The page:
In his five decades as a whaler, Kristiansen has weathered many a storm, both at sea and on land. He lived through the dangerous years of the eco-wars, when activists sabotaged and sank a number of Lofoten whaleboats. And he survived a horrific shipboard accident a few years ago when his harpoon cannon backfired, nearly killing him and leaving him with a mangled left hand. He was back hunting whales the following season.
But as he steers toward an old whaling station on this calm midsummer morning, Kristiansen sees not just his own long career drawing to a close, but also an entire way of life. His eponymous boat is one of only 20 that came out to hunt this season—a far cry from the nearly 200 whalers that worked northern Norway’s coastal waters in the late 1950s, when Kristiansen was getting his first taste of whaling as a deckhand.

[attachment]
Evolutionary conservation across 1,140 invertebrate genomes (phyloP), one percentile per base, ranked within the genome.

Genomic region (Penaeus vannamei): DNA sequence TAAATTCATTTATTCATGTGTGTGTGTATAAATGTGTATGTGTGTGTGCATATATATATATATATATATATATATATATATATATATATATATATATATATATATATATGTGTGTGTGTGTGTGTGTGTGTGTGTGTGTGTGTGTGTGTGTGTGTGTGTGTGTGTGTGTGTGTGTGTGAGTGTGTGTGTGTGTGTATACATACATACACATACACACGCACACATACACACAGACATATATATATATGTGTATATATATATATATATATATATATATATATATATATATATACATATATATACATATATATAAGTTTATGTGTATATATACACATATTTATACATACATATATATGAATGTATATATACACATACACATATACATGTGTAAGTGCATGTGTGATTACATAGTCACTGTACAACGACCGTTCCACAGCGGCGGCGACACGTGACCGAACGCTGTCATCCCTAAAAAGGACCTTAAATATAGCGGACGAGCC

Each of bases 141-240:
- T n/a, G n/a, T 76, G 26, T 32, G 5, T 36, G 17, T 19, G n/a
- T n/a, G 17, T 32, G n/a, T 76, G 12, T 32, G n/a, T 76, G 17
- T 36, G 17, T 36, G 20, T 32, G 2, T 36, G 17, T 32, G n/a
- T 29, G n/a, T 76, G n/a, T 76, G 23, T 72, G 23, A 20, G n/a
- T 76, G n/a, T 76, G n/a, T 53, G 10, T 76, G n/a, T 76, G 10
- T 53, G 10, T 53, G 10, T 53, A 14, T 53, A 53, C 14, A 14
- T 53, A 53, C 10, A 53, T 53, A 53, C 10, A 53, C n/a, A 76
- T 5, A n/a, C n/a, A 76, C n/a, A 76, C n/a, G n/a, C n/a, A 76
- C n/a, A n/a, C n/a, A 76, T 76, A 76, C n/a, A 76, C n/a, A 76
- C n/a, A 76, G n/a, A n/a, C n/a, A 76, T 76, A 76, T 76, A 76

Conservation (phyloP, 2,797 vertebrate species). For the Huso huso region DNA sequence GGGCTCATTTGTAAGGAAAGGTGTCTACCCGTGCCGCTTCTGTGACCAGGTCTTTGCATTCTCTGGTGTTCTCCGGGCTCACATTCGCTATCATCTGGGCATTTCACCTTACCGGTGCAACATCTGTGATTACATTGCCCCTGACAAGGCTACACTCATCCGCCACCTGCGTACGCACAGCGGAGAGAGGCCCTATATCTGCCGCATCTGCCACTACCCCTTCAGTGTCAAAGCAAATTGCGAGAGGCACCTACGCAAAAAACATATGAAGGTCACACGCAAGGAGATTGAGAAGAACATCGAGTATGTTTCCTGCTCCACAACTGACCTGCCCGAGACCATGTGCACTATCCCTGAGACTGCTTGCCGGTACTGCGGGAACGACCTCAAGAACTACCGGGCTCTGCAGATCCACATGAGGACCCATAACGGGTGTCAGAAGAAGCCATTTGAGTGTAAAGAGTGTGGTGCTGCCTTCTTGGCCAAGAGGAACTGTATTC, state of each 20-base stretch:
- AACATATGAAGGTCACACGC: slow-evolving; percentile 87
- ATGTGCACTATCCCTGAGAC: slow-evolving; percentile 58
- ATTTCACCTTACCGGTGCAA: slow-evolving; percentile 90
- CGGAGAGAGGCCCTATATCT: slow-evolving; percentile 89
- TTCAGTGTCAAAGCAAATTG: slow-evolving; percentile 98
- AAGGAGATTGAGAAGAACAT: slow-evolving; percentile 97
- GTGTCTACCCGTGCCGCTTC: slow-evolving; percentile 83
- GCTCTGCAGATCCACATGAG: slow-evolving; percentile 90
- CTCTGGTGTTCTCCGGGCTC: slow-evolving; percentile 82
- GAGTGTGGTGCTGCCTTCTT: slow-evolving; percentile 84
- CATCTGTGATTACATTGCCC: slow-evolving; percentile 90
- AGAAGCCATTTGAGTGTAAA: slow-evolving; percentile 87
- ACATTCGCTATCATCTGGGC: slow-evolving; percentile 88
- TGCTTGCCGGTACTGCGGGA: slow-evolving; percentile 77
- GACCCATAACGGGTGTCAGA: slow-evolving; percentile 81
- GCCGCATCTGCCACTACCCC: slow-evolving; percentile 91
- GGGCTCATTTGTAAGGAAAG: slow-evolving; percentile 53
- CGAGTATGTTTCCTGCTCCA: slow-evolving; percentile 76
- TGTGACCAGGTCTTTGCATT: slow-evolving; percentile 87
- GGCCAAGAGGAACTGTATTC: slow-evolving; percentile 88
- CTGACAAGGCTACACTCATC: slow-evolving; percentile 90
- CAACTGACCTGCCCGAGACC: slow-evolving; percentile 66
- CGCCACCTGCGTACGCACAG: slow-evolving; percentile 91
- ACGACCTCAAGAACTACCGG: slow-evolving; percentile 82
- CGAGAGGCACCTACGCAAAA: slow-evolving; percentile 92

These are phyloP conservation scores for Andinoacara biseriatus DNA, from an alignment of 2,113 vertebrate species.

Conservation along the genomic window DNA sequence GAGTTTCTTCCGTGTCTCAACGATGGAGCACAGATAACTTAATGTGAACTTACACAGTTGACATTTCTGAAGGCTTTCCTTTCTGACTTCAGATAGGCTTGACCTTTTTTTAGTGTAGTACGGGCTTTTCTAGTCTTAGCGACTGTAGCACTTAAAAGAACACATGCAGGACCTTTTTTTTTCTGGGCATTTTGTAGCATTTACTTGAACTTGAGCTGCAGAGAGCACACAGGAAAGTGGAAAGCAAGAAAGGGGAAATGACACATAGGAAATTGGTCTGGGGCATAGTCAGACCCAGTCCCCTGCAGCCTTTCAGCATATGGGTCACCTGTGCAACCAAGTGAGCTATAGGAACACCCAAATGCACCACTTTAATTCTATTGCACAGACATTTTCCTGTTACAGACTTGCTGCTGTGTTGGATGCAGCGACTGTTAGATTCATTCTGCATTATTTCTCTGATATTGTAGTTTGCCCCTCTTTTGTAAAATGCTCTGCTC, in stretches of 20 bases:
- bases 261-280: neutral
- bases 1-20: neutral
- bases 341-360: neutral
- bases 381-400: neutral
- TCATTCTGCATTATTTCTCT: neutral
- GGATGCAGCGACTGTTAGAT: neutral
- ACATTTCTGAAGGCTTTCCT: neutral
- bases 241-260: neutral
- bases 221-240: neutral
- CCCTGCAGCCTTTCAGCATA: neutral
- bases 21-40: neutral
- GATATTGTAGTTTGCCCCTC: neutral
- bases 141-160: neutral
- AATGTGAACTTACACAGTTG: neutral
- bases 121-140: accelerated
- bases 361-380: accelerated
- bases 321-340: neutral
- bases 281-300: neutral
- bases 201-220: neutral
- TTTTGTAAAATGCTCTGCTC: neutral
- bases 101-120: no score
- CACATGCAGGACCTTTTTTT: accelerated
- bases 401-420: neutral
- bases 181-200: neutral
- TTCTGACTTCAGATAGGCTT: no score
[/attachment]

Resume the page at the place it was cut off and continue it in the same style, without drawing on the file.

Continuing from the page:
It isn’t a scarcity of whales that is bringing down the curtain, or even the complicated politics of whaling. It’s something far more prosaic and inexorable: Norwegian kids, even those who grow up in the seafaring stronghold of Lofoten, simply don’t want to become whalers anymore. Nor do they want to brave storm-tossed winter seas to net fortunes in cod, as their forebears have done for centuries. Instead, they aspire to land safer, salaried jobs in distant cities or with the offshore oil industry, and they have been leaving their island communities in droves.
Images and captions courtesy of National Geographic. All images are from the June 2013 issue of National Geographic magazine.